against fatty liver at Hiroshima University in Japan. At physiologic
dosages (0.1 -0.5% of diet), these compounds inhibit rises in hepatic
total lipids and triglycerides resulting from administration of sucrose.
• T. Katayama,Anticancer Res. 1999.
• A 1998 University of Maryland School of Medicine study found
that IP6 reverses liver cancer in human liver cancer cell lines.
– Vucenik I et al., (Anticancer Res. 1998).
• Researchers at the National Institute of Health Sciences, Tokyo,
Japan, concluded that phytic acid in rice bran “inhibits hepatic and
– Sugano M et al., (Anticancer Res. 1999)
• Flax seed bran is exceptionally high in lignans, which
prevent cellular mutations according to over 50 peer-
reviewed clinical studies.
• The lignans in flax seed also protect the liver against
over burden of toxins, according to recent university
research (Rakuno Gakuen University, Ebetsu, Japan)
• "A lignan-containing flaxseed extract appears to protect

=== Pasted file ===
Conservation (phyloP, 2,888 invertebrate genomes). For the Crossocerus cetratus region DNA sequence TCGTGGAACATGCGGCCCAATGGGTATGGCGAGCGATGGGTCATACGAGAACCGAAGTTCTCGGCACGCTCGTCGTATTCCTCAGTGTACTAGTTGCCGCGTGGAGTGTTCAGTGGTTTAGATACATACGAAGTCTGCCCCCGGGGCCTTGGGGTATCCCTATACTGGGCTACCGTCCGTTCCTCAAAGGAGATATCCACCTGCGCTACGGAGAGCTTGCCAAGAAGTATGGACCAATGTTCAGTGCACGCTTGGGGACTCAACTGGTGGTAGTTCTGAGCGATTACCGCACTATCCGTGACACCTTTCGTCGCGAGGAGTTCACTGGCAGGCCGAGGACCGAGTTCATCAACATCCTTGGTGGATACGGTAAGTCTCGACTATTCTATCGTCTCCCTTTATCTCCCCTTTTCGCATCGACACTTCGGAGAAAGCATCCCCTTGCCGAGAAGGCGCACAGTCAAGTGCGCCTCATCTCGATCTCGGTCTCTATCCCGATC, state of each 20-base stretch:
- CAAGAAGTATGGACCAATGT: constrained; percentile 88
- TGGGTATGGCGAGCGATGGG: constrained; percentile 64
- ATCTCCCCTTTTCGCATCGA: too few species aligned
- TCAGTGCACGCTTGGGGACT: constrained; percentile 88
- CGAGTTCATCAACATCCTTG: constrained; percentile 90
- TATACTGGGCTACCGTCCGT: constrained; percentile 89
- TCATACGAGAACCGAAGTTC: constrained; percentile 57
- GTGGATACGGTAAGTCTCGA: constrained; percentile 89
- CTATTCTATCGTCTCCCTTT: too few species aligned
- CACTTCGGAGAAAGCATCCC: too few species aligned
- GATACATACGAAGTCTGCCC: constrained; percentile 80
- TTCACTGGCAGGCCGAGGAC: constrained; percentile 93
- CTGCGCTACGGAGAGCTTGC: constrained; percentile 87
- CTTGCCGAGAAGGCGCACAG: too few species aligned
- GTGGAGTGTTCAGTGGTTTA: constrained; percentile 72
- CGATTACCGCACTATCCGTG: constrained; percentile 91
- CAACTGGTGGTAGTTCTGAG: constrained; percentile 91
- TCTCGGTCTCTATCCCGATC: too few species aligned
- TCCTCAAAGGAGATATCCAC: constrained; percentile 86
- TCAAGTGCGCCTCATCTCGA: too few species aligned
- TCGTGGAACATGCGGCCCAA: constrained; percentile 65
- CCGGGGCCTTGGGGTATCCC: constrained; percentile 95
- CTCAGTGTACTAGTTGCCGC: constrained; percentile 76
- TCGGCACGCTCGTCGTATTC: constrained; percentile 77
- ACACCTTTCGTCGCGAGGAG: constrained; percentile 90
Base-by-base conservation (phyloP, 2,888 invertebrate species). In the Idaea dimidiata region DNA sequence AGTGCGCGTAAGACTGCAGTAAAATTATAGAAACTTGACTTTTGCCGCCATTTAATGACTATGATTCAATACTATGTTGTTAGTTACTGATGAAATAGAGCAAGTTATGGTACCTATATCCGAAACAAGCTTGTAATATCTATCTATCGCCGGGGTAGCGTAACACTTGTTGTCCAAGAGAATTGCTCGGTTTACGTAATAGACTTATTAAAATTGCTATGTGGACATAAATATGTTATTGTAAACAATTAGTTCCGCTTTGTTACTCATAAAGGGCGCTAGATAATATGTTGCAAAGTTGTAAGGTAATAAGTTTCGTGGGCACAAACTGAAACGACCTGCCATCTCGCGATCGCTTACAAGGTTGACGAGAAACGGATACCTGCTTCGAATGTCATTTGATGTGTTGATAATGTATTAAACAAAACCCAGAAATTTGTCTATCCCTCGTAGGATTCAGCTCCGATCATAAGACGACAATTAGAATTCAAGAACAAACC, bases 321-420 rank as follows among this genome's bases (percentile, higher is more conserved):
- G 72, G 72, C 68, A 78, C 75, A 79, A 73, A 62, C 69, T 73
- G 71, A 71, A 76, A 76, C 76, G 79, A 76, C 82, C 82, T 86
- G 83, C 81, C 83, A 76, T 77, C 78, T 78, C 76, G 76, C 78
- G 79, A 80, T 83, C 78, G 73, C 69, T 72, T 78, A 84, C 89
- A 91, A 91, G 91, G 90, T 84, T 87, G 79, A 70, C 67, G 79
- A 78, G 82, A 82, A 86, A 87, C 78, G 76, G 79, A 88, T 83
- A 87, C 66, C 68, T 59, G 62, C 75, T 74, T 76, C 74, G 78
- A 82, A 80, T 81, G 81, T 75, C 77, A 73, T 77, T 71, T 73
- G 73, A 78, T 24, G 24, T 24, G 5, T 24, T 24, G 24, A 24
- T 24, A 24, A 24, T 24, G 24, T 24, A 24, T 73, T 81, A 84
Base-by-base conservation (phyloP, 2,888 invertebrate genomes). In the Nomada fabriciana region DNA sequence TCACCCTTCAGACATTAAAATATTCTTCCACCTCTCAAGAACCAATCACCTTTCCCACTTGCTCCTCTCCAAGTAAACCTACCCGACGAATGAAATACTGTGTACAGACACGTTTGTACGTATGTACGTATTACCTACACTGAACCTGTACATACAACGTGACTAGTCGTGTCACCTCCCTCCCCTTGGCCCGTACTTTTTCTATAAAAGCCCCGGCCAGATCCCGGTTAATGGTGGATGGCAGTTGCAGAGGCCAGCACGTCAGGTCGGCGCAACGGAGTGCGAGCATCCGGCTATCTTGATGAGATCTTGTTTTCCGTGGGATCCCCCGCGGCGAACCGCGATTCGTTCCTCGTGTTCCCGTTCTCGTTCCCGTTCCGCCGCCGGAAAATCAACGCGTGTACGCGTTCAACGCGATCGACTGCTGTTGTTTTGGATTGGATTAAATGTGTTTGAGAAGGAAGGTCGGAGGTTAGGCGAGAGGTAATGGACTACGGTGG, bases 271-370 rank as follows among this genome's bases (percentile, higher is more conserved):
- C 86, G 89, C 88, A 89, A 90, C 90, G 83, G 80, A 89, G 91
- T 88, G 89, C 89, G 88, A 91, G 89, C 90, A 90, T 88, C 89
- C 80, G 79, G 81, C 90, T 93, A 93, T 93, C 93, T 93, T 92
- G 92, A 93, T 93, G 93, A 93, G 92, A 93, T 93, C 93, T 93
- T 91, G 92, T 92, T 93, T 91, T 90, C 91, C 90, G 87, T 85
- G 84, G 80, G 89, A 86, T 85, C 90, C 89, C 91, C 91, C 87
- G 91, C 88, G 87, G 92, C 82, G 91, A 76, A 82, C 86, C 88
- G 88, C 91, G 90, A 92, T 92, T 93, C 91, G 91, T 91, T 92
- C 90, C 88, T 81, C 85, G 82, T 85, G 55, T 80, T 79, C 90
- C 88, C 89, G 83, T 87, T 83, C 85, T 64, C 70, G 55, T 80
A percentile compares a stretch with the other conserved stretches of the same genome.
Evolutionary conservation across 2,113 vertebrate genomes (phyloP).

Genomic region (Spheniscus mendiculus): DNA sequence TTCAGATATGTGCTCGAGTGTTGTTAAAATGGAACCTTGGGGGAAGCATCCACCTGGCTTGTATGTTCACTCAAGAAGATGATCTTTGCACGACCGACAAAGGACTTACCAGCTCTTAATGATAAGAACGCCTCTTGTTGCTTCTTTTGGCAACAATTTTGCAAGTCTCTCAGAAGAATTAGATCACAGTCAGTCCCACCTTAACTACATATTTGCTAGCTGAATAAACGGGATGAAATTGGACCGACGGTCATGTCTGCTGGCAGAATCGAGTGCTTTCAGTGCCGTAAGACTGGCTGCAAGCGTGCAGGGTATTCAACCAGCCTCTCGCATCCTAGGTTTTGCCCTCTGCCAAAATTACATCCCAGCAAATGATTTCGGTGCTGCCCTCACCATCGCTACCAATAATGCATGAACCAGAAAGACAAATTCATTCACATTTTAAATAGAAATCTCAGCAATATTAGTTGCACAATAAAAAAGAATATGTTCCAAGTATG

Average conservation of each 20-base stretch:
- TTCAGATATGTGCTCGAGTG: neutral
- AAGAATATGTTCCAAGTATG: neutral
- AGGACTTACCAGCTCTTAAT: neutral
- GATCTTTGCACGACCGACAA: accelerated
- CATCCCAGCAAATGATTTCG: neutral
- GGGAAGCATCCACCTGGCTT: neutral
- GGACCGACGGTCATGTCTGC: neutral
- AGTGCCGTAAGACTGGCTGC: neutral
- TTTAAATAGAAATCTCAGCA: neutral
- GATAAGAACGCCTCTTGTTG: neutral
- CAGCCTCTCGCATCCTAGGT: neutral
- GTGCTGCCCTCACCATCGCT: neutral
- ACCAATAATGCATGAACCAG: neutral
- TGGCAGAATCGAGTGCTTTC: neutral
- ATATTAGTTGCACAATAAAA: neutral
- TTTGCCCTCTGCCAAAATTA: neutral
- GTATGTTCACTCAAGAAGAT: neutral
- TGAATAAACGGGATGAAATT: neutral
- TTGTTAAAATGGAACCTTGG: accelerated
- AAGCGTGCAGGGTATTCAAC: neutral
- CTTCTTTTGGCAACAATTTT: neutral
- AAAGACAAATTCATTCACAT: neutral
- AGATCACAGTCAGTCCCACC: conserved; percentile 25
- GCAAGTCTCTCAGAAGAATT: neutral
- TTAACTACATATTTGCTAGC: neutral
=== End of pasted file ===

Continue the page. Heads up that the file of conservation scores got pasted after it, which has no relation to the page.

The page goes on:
liver cells against CCl(4)-induced necrosis.“
– Endoh D et al., Rakuno Gakuen University, Ebetsu, Japan.
• Lignans have been well-documented to inhibit other
human cancers. According to researchers at the
University of Toronto, “flaxseed inhibits metastasis in
human breast cancer.“
– Dabrosin C et al., University of Toronto, Toronto, Canada.
• Broccoli is rich in antimutagens sulphoraphane
and other isothiocyanates
• According to Cornell University scientists,
“Broccoli possessed the highest total phenolic
content, followed by spinach, yellow onion,
red pepper, carrot, cabbage, potato.”
– Y. Chu, Cornell University
• According to Havard University researchers,
“Broccoli was associated with 25-30% reductions
in CVD risk.”
– Brigham and Women's Hospital and Harvard Medical School